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The conclusion is a very important part of your essay. Although it is sometimes treated as a roundup of all of the bits that didn’t fit into the paper earlier, it deserves better treatment than that! It's the last thing the reader will see, so it tends to stick in the reader's memory. It's also a great place to remind the reader exactly why your topic is important. A conclusion is more than just "the last paragraph"—it's a working part of the paper. This is the place to push your reader to think about the consequences of your topic for the wider world or for the reader's own life!
A good conclusion should do a few things:
- Restate your thesis
- Synthesize or summarize your major points
- Make the context of your argument clear
Restating Your Thesis
You've already spent time and energy crafting a solid thesis statement for your introduction, and if you've done your job right, your whole paper focuses on that thesis statement. That's why it's so important to address the thesis in your conclusion! Many writers choose to begin the conclusion by restating the thesis, but you can put your thesis into the conclusion anywhere—the first sentence of the paragraph, the last sentence, or in between. Here are a few tips for rephrasing your thesis:
- Remind the reader that you've proven this thesis over the course of your paper. For example, if you're arguing that your readers should get their pets from animal shelters rather than pet stores, you might say, "If you were considering that puppy in the pet-shop window, remember that your purchase will support 'puppy mills' instead of rescuing a needy dog, and consider selecting your new friend at your local animal shelter." This example gives the reader not only the thesis of the paper, but a reminder of the most powerful point in the argument!
- Revise the thesis statement so that it reflects the relationship you've developed with the reader during the paper. For example, if you've written a paper that targets parents of young children, you can find a way to phrase your thesis to capitalize on that—maybe by beginning your thesis statement with, "As a parent of a young child…"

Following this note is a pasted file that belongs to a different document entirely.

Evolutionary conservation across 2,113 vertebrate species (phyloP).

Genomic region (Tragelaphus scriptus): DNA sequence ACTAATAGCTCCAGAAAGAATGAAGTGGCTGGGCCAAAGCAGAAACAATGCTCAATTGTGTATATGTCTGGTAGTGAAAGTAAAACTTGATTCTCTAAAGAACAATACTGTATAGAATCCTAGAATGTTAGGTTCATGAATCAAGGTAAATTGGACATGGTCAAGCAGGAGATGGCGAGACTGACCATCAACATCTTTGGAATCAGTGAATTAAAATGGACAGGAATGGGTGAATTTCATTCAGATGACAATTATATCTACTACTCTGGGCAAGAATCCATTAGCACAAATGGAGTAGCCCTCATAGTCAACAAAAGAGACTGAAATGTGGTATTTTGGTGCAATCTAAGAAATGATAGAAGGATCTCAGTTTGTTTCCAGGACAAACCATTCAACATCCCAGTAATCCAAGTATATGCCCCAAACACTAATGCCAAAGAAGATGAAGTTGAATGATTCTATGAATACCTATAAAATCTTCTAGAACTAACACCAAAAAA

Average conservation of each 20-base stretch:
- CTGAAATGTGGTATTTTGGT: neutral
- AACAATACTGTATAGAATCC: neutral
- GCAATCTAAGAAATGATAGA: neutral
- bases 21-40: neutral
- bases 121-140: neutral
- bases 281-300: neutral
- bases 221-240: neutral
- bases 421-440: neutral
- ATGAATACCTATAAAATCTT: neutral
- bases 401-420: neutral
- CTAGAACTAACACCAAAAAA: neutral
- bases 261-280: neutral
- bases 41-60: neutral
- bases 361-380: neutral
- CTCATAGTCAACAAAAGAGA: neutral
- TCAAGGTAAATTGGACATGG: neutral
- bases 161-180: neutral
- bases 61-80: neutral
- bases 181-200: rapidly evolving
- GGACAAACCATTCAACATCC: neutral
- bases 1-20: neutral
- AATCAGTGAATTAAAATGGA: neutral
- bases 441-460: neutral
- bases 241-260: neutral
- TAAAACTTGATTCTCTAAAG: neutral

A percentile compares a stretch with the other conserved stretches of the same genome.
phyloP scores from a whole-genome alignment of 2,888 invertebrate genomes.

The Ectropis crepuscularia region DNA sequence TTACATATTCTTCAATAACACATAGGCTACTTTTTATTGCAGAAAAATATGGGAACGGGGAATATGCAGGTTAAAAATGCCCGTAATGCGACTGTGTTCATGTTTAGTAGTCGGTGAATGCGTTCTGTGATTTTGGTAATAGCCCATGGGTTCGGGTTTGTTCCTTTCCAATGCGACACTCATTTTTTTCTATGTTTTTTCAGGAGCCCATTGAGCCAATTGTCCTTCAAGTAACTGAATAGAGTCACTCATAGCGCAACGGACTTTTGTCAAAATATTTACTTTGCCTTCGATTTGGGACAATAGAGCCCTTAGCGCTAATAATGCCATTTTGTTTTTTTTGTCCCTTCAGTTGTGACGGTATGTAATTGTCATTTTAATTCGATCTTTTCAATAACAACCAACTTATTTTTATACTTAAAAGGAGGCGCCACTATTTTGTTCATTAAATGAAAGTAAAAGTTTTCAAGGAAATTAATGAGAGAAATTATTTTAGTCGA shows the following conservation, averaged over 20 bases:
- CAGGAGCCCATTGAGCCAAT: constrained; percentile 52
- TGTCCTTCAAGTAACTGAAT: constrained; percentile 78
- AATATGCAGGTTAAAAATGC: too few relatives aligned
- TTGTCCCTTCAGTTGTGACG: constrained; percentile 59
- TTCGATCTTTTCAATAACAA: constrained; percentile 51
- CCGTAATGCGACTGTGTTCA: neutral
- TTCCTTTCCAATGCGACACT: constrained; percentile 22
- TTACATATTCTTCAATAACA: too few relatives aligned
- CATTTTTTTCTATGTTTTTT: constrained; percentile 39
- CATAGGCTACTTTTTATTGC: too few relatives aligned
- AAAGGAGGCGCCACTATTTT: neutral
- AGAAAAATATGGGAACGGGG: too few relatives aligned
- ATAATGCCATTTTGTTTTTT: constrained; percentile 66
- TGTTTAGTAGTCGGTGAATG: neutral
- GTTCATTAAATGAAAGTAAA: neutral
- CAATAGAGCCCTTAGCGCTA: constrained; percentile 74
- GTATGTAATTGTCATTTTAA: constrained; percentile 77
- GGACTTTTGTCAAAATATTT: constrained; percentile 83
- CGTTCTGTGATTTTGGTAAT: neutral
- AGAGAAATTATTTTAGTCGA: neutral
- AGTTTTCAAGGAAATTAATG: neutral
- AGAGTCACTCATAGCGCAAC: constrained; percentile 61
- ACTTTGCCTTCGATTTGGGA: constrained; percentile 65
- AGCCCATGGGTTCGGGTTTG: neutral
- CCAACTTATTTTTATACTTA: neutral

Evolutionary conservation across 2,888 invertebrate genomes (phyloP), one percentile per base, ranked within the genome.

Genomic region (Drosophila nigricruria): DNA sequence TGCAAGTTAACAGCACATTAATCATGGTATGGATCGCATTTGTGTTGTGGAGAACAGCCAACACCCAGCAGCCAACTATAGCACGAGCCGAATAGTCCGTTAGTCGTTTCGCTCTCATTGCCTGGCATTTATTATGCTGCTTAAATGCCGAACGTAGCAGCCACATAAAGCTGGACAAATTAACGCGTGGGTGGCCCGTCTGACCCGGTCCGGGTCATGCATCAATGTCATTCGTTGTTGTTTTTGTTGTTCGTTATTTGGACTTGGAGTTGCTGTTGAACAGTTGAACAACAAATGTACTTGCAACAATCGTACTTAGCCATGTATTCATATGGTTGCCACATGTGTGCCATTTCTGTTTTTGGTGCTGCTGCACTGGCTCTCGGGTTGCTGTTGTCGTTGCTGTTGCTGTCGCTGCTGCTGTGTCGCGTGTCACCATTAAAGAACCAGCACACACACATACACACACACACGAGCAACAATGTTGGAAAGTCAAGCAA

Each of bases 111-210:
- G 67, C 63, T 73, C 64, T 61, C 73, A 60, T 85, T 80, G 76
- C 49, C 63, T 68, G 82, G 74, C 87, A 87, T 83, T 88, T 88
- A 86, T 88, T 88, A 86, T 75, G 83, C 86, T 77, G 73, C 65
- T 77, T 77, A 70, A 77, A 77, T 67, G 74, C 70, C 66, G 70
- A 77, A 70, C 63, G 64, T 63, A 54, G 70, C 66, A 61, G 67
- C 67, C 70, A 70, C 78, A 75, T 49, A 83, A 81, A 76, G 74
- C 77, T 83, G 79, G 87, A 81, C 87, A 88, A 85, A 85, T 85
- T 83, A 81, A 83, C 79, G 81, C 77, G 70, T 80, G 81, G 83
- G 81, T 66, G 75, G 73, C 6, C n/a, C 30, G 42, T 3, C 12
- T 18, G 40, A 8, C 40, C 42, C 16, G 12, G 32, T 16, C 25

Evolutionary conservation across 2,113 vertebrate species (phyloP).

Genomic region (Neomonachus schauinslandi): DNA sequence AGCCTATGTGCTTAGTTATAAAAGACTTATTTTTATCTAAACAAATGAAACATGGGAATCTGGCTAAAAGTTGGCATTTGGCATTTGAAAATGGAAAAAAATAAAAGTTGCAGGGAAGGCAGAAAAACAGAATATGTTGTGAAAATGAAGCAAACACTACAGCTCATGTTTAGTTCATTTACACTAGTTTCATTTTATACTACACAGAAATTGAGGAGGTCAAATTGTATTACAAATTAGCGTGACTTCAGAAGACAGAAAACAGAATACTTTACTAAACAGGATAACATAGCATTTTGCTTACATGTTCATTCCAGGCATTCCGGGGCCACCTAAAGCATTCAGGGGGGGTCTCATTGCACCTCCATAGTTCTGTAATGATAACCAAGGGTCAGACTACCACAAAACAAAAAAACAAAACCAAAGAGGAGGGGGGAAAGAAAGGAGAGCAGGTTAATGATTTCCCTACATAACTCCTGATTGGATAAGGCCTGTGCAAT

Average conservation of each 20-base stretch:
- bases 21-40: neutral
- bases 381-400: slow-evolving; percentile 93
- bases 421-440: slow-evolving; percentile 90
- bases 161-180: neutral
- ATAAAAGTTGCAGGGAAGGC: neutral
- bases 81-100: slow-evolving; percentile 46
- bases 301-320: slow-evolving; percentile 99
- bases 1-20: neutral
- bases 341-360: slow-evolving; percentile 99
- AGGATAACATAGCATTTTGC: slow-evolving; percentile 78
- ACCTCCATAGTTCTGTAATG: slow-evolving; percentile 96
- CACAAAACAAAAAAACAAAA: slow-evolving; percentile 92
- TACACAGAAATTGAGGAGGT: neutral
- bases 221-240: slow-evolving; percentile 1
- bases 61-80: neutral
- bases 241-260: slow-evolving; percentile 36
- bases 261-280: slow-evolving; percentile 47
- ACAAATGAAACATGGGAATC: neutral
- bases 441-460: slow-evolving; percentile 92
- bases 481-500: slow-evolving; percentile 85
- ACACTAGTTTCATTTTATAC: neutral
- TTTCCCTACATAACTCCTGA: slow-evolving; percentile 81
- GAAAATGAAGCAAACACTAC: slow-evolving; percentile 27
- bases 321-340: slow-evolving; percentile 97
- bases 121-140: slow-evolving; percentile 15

- Don’t repeat your thesis word for word—make sure that your new statement is an independent, fresh sentence!
Summary or Synthesis
This section of the conclusion might come before the thesis statement or after it. Your conclusion should remind the reader of what your paper actually says! The best conclusion will include a synthesis, not just a summary—instead of a mere list of your major points, the best conclusion will draw those points together and relate them to one another so that your reader can apply the information given in the essay. Here are a couple of ways to do that:
- Give a list of the major arguments for your thesis (usually, these are the topic sentences of the parts of your essay).
- Explain how these parts are connected. For example, in the animal-shelter essay, you might point out that adopting a shelter dog helps more animals because your adoption fee supports the shelter, which makes your choice more socially responsible.
One of the most important functions of the conclusion is to provide context for your argument. Your reader may finish your essay without a problem and understand your argument without understanding why that argument is important. Your introduction might point out the reason your topic matters, but your conclusion should also tackle this questions. Here are some strategies for making your reader see why the topic is important:
- Tell the reader what you want him or her to do. Is your essay a call to action? If so, remind the reader of what he/she should do. If not, remember that asking the reader to think a certain way is an action in itself. (In the above examples, the essay asks the reader to adopt a shelter dog—a specific action.)
- Explain why this topic is timely or important. For example, the animal-shelter essay might end with a statistic about the number of pets in shelters waiting for adoption.
- Remind the readers of why the topic matters to them personally. For example, it doesn’t matter much if you believe in the mission of animal shelters, if you're not planning to get a dog; however, once you're looking for a dog, it is much more important. The conclusion of this essay might say, "Since you’re in the market for a dog, you have a major decision to make: where to get one." This will remind the reader that the argument is personally important!